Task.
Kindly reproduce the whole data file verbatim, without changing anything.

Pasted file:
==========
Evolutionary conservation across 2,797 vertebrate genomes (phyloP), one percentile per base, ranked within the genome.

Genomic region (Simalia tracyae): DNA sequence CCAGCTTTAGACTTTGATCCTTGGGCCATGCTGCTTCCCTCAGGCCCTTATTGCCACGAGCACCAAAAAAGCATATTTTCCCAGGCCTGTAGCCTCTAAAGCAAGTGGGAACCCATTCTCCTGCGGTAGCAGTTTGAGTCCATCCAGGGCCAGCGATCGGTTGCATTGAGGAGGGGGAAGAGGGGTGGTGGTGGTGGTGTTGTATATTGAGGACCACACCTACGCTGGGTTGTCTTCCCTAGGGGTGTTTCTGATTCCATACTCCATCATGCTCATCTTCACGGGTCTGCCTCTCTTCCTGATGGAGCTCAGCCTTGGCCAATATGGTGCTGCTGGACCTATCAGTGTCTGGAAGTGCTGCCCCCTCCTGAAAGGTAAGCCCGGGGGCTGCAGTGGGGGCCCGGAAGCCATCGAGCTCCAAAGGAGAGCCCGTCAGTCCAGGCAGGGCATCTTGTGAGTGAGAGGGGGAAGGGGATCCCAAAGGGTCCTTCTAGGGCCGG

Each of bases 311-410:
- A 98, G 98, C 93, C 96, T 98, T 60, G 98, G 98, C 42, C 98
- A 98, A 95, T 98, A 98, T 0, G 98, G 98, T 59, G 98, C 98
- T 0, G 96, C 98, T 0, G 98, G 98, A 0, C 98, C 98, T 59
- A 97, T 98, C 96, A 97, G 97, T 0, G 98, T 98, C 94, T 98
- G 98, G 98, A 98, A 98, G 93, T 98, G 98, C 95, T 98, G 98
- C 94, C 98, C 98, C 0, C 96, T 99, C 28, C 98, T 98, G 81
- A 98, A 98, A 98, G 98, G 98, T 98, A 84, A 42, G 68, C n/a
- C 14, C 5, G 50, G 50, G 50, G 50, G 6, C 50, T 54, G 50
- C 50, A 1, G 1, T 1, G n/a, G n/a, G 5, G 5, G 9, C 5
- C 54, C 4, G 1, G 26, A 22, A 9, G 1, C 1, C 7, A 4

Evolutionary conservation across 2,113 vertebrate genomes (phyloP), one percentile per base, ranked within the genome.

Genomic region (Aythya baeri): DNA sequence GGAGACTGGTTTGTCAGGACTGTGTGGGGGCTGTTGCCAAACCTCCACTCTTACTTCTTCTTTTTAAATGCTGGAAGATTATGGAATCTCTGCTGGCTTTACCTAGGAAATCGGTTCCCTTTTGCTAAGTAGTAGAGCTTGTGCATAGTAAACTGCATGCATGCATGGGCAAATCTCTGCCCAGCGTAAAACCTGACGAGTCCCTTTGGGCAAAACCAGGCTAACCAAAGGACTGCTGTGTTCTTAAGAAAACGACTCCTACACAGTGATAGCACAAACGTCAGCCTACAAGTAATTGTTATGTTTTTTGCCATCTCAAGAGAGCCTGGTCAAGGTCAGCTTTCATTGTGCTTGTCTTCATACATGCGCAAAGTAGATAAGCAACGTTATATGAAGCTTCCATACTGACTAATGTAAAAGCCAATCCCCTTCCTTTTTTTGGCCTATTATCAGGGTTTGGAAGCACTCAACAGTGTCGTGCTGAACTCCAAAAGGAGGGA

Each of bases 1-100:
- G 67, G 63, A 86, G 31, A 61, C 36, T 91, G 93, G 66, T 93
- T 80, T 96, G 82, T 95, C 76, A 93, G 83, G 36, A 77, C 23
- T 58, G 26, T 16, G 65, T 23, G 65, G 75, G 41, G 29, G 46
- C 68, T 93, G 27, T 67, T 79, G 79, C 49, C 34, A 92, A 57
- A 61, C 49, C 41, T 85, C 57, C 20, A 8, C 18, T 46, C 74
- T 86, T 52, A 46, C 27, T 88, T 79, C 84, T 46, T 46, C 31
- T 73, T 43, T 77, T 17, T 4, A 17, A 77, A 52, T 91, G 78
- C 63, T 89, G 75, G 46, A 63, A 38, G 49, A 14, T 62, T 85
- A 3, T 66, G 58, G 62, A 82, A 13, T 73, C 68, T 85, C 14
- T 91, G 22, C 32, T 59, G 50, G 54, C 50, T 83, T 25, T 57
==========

Evolutionary conservation across 2,797 vertebrate genomes (phyloP), one percentile per base, ranked within the genome.

Genomic region (Simalia tracyae): DNA sequence CCAGCTTTAGACTTTGATCCTTGGGCCATGCTGCTTCCCTCAGGCCCTTATTGCCACGAGCACCAAAAAAGCATATTTTCCCAGGCCTGTAGCCTCTAAAGCAAGTGGGAACCCATTCTCCTGCGGTAGCAGTTTGAGTCCATCCAGGGCCAGCGATCGGTTGCATTGAGGAGGGGGAAGAGGGGTGGTGGTGGTGGTGTTGTATATTGAGGACCACACCTACGCTGGGTTGTCTTCCCTAGGGGTGTTTCTGATTCCATACTCCATCATGCTCATCTTCACGGGTCTGCCTCTCTTCCTGATGGAGCTCAGCCTTGGCCAATATGGTGCTGCTGGACCTATCAGTGTCTGGAAGTGCTGCCCCCTCCTGAAAGGTAAGCCCGGGGGCTGCAGTGGGGGCCCGGAAGCCATCGAGCTCCAAAGGAGAGCCCGTCAGTCCAGGCAGGGCATCTTGTGAGTGAGAGGGGGAAGGGGATCCCAAAGGGTCCTTCTAGGGCCGG

Each of bases 311-410:
- A 98, G 98, C 93, C 96, T 98, T 60, G 98, G 98, C 42, C 98
- A 98, A 95, T 98, A 98, T 0, G 98, G 98, T 59, G 98, C 98
- T 0, G 96, C 98, T 0, G 98, G 98, A 0, C 98, C 98, T 59
- A 97, T 98, C 96, A 97, G 97, T 0, G 98, T 98, C 94, T 98
- G 98, G 98, A 98, A 98, G 93, T 98, G 98, C 95, T 98, G 98
- C 94, C 98, C 98, C 0, C 96, T 99, C 28, C 98, T 98, G 81
- A 98, A 98, A 98, G 98, G 98, T 98, A 84, A 42, G 68, C n/a
- C 14, C 5, G 50, G 50, G 50, G 50, G 6, C 50, T 54, G 50
- C 50, A 1, G 1, T 1, G n/a, G n/a, G 5, G 5, G 9, C 5
- C 54, C 4, G 1, G 26, A 22, A 9, G 1, C 1, C 7, A 4

Evolutionary conservation across 2,113 vertebrate genomes (phyloP), one percentile per base, ranked within the genome.

Genomic region (Aythya baeri): DNA sequence GGAGACTGGTTTGTCAGGACTGTGTGGGGGCTGTTGCCAAACCTCCACTCTTACTTCTTCTTTTTAAATGCTGGAAGATTATGGAATCTCTGCTGGCTTTACCTAGGAAATCGGTTCCCTTTTGCTAAGTAGTAGAGCTTGTGCATAGTAAACTGCATGCATGCATGGGCAAATCTCTGCCCAGCGTAAAACCTGACGAGTCCCTTTGGGCAAAACCAGGCTAACCAAAGGACTGCTGTGTTCTTAAGAAAACGACTCCTACACAGTGATAGCACAAACGTCAGCCTACAAGTAATTGTTATGTTTTTTGCCATCTCAAGAGAGCCTGGTCAAGGTCAGCTTTCATTGTGCTTGTCTTCATACATGCGCAAAGTAGATAAGCAACGTTATATGAAGCTTCCATACTGACTAATGTAAAAGCCAATCCCCTTCCTTTTTTTGGCCTATTATCAGGGTTTGGAAGCACTCAACAGTGTCGTGCTGAACTCCAAAAGGAGGGA

Each of bases 1-100:
- G 67, G 63, A 86, G 31, A 61, C 36, T 91, G 93, G 66, T 93
- T 80, T 96, G 82, T 95, C 76, A 93, G 83, G 36, A 77, C 23
- T 58, G 26, T 16, G 65, T 23, G 65, G 75, G 41, G 29, G 46
- C 68, T 93, G 27, T 67, T 79, G 79, C 49, C 34, A 92, A 57
- A 61, C 49, C 41, T 85, C 57, C 20, A 8, C 18, T 46, C 74
- T 86, T 52, A 46, C 27, T 88, T 79, C 84, T 46, T 46, C 31
- T 73, T 43, T 77, T 17, T 4, A 17, A 77, A 52, T 91, G 78
- C 63, T 89, G 75, G 46, A 63, A 38, G 49, A 14, T 62, T 85
- A 3, T 66, G 58, G 62, A 82, A 13, T 73, C 68, T 85, C 14
- T 91, G 22, C 32, T 59, G 50, G 54, C 50, T 83, T 25, T 57